Few studies talk about positive emotions, resilience, and quality of life. A prospective study was done on students aged above 18 years and supported the previous researches about the enticing outcomes that positive emotions create. It explains how positive emotions fund resources during the challenging situations which in turn foresee growth in psychological resource – ego resilience. This boost in ego resilience is regarded for positive emotions and inflation of global life satisfaction (Cohn, et al., 2009). Depending upon the different personality traits of individuals their reaction to the situation varies. Based on this concept a study was conducted on burn patients. The study explained the role of dispositional optimism which acts as a protective factor and helps individuals to view challenges in life positively and bounce back in stressful situations. The individuals with dispositional optimism will acquire high subjective well-being. And when an individual can deal with their life challenges it indicates that they have high psychological resilience. The study indicated that psychological resilience partially mediates the relationship between dispositional optimism and well-being (He, 2013).
Studies have also shown the effects of positive emotions in mitigating enduring negative emotions of cardiovascular effects and how resilience mediates the cognitive appraisals of fear on it (Tugade & Fredrickson, 2004). Manne attributed that the positive emotions or positive reappraisals of female gynecological cancer people act as a mediating factor between resilience and their quality of life. Cancer patients can perceive their experiences as less threatening by generating more positive thoughts as resilience is associated with more cognitive flexibility (Manne et al., 2015).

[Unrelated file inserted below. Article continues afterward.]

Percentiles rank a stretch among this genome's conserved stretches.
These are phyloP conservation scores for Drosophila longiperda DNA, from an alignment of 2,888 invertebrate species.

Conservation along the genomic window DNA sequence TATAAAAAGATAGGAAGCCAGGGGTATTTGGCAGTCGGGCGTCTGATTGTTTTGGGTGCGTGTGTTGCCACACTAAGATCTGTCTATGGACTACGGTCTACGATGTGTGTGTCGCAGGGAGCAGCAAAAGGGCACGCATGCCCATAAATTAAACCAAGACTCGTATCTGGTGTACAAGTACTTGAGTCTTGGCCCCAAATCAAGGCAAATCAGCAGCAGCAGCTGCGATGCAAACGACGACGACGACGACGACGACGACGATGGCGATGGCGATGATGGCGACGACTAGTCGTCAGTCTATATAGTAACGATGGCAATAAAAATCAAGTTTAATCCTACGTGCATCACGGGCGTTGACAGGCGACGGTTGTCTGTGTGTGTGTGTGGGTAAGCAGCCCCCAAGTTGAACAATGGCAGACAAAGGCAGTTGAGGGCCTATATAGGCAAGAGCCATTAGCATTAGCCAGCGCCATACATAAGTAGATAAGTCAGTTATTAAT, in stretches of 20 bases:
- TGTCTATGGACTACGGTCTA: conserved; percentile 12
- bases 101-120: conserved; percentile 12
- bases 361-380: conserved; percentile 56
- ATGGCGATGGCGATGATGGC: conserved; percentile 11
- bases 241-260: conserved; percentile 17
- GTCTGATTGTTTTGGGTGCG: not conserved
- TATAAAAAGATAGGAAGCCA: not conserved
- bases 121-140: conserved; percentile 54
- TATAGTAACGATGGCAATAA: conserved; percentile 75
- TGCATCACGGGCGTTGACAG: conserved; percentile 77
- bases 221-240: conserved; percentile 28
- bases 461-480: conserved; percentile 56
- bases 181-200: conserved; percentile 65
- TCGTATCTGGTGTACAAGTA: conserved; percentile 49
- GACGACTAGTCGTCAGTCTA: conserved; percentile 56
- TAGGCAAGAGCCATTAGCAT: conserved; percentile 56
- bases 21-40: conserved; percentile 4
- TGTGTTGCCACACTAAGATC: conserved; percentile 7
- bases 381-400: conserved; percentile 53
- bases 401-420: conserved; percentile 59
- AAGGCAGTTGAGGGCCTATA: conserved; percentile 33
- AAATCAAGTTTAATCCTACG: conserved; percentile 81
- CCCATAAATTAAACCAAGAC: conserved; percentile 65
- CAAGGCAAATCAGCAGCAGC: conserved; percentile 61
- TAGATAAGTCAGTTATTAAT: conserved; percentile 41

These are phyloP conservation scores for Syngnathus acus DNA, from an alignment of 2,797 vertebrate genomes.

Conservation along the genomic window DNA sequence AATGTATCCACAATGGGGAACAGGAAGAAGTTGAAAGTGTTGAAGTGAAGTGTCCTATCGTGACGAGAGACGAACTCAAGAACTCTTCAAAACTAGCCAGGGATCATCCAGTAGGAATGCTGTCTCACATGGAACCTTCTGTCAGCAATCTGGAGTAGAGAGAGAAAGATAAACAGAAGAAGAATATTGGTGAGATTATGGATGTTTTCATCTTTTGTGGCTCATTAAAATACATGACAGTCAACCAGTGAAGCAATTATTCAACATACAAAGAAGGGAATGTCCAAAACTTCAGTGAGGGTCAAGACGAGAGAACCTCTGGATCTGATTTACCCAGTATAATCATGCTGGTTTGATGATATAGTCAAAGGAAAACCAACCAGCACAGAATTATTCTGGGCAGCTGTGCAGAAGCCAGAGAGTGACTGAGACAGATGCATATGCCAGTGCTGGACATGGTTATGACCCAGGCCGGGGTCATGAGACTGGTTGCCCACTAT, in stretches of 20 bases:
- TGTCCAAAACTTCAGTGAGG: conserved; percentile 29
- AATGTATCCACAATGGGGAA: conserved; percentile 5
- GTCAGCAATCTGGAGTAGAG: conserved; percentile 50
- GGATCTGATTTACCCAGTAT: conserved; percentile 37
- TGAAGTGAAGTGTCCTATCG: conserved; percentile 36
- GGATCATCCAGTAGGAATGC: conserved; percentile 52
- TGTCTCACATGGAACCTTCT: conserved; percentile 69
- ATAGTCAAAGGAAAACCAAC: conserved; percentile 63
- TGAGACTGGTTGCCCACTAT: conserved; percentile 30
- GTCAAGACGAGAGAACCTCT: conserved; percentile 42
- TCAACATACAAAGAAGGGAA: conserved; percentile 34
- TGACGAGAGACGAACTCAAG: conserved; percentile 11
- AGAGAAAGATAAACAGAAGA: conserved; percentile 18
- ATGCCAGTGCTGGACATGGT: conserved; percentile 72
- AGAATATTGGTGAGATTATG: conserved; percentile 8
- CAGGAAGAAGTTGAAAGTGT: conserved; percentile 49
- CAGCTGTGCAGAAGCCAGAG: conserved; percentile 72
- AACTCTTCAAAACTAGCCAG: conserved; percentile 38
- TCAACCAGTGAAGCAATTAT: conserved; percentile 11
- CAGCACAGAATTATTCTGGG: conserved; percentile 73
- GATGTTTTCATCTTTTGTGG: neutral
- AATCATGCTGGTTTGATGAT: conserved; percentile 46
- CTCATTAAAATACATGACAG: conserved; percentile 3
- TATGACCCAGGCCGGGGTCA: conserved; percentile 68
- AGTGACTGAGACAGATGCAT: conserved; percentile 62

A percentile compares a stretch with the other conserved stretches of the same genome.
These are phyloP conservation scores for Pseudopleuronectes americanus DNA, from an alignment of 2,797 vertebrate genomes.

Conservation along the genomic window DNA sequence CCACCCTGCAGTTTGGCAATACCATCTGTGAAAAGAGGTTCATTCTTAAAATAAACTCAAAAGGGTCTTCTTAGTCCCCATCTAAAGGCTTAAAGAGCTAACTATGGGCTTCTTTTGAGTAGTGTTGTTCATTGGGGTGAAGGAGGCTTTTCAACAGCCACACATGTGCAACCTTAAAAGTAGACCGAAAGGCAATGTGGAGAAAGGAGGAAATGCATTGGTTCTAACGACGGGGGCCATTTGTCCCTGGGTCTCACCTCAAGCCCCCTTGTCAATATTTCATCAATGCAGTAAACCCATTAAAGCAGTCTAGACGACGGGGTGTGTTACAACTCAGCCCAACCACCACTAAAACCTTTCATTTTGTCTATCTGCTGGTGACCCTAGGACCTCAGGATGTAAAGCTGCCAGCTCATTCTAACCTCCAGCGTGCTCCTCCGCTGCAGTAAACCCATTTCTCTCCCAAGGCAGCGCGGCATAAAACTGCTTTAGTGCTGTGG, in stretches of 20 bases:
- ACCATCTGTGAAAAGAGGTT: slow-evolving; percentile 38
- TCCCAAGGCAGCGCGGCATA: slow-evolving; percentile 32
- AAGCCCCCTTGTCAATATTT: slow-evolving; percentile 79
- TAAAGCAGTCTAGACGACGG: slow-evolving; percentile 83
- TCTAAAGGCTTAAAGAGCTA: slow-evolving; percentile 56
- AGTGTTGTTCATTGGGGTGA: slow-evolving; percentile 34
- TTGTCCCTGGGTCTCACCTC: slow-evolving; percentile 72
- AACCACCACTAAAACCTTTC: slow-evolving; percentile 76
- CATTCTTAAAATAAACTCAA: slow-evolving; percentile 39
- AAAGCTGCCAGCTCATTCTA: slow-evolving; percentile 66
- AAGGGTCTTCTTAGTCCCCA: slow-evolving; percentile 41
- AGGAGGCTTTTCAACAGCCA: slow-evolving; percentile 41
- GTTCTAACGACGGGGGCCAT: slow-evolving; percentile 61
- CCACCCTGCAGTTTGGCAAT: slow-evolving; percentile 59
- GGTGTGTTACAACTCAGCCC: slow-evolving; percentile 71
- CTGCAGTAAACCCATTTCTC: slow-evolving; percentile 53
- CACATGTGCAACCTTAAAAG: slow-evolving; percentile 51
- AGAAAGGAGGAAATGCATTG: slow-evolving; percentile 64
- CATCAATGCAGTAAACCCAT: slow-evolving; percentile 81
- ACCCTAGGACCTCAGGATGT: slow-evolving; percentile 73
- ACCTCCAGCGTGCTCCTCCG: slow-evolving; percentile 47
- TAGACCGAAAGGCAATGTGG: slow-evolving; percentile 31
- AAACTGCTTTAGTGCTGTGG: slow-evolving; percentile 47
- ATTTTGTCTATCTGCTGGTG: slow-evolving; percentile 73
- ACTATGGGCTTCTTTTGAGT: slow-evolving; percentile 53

There are very few studies on older people relating to their positive emotions, resilience, and quality of life. Glenn, et al., in their cross-sectional study on Mexican American older adults, analyzed how high positive emotions are associated with lower blood pressure who are not on medications for hypertension and specifically prominently related to diastolic blood pressure on older adults who were on medications for hypertension. This study results links relation of positive emotions with low blood pressure was consistent with other literature studies on psychological well-being and cardiac health-related outcomes. And based on Folkman (2000), positive emotions helps in building resilience by building up coping abilities during stressful life events (Ostir, et al., 2006). Further study on the effect of dispositional optimism and aging in older adults was conducted in community-dwelling individuals. In most of the sample population, chronic illness was common. This cross-sectional study reports that dispositional optimism is positively associated with discreet behavior in the presence of chronic illness and also with the physical health status of older adults. But there was only a partial mediation effect between optimism disposition and healthy aging with their health behaviors like alcohol, smoking, and physical activity (Steptoe, Wright, Kunz-Ebrecht, & Iliffe, 2006).
Some studies talk about the effect of optimism on well-being in older adults. This study explains the role of meaning in life in enhancing the well-being of older adults how meaning in life plays a partial mediating role between optimism and subjective well-being. When the optimism is higher people tend to face stressful and challenging life events more effectively and will have greater psychological benefits. Higher optimism attitude about the future will help the older adults to have a greater meaning in their life (Ju, Shin, Kim, Hyun, & Park, 2013)
In 2014 a study was conducted to explore the relation between appreciating positive experiences and psychological well-being in elderly who have high as well as low levels of resilience. The study reported that older adults who have a high ability to enjoy positive life experiences, they showed a greater level of life satisfaction even with older adults with low levels of resilience. It concluded that even if the people have experienced less positive experiences, they still have good psychological well-being because of savoring (Smith & Hollinger-Smith, 2014).
As we reviewed the literature studies, there were studies about dispositional optimism and subjective well-being in older adults. But no studies which talks about dispositional positive emotions and its relation with quality of life and resilience in older adults. Hence to cover this gap there is a need for the current study.